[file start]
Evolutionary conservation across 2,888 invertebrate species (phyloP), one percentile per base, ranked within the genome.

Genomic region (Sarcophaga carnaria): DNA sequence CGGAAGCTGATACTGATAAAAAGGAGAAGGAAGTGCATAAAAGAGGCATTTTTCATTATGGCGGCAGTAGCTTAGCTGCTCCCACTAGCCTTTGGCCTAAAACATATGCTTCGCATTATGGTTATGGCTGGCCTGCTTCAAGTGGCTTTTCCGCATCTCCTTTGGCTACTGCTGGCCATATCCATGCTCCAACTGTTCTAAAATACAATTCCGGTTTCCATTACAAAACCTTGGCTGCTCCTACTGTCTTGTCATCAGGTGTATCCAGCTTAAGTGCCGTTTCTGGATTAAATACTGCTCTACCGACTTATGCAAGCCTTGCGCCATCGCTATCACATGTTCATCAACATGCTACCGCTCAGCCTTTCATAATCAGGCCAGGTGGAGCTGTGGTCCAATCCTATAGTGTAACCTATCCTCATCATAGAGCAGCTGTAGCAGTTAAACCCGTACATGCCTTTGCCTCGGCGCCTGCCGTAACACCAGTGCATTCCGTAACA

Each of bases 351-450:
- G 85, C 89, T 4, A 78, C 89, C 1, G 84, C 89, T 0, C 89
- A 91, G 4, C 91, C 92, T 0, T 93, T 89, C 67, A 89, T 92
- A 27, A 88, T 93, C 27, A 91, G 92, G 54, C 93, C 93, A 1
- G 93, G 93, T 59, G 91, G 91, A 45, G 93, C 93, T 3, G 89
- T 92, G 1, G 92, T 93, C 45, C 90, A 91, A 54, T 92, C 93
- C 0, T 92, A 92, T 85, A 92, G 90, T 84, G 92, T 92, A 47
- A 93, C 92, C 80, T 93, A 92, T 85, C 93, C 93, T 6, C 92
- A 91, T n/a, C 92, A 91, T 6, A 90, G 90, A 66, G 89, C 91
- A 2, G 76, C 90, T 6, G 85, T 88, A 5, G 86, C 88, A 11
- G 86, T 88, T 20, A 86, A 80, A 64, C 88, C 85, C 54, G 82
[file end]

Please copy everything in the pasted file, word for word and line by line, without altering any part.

Evolutionary conservation across 2,888 invertebrate species (phyloP), one percentile per base, ranked within the genome.

Genomic region (Sarcophaga carnaria): DNA sequence CGGAAGCTGATACTGATAAAAAGGAGAAGGAAGTGCATAAAAGAGGCATTTTTCATTATGGCGGCAGTAGCTTAGCTGCTCCCACTAGCCTTTGGCCTAAAACATATGCTTCGCATTATGGTTATGGCTGGCCTGCTTCAAGTGGCTTTTCCGCATCTCCTTTGGCTACTGCTGGCCATATCCATGCTCCAACTGTTCTAAAATACAATTCCGGTTTCCATTACAAAACCTTGGCTGCTCCTACTGTCTTGTCATCAGGTGTATCCAGCTTAAGTGCCGTTTCTGGATTAAATACTGCTCTACCGACTTATGCAAGCCTTGCGCCATCGCTATCACATGTTCATCAACATGCTACCGCTCAGCCTTTCATAATCAGGCCAGGTGGAGCTGTGGTCCAATCCTATAGTGTAACCTATCCTCATCATAGAGCAGCTGTAGCAGTTAAACCCGTACATGCCTTTGCCTCGGCGCCTGCCGTAACACCAGTGCATTCCGTAACA

Each of bases 351-450:
- G 85, C 89, T 4, A 78, C 89, C 1, G 84, C 89, T 0, C 89
- A 91, G 4, C 91, C 92, T 0, T 93, T 89, C 67, A 89, T 92
- A 27, A 88, T 93, C 27, A 91, G 92, G 54, C 93, C 93, A 1
- G 93, G 93, T 59, G 91, G 91, A 45, G 93, C 93, T 3, G 89
- T 92, G 1, G 92, T 93, C 45, C 90, A 91, A 54, T 92, C 93
- C 0, T 92, A 92, T 85, A 92, G 90, T 84, G 92, T 92, A 47
- A 93, C 92, C 80, T 93, A 92, T 85, C 93, C 93, T 6, C 92
- A 91, T n/a, C 92, A 91, T 6, A 90, G 90, A 66, G 89, C 91
- A 2, G 76, C 90, T 6, G 85, T 88, A 5, G 86, C 88, A 11
- G 86, T 88, T 20, A 86, A 80, A 64, C 88, C 85, C 54, G 82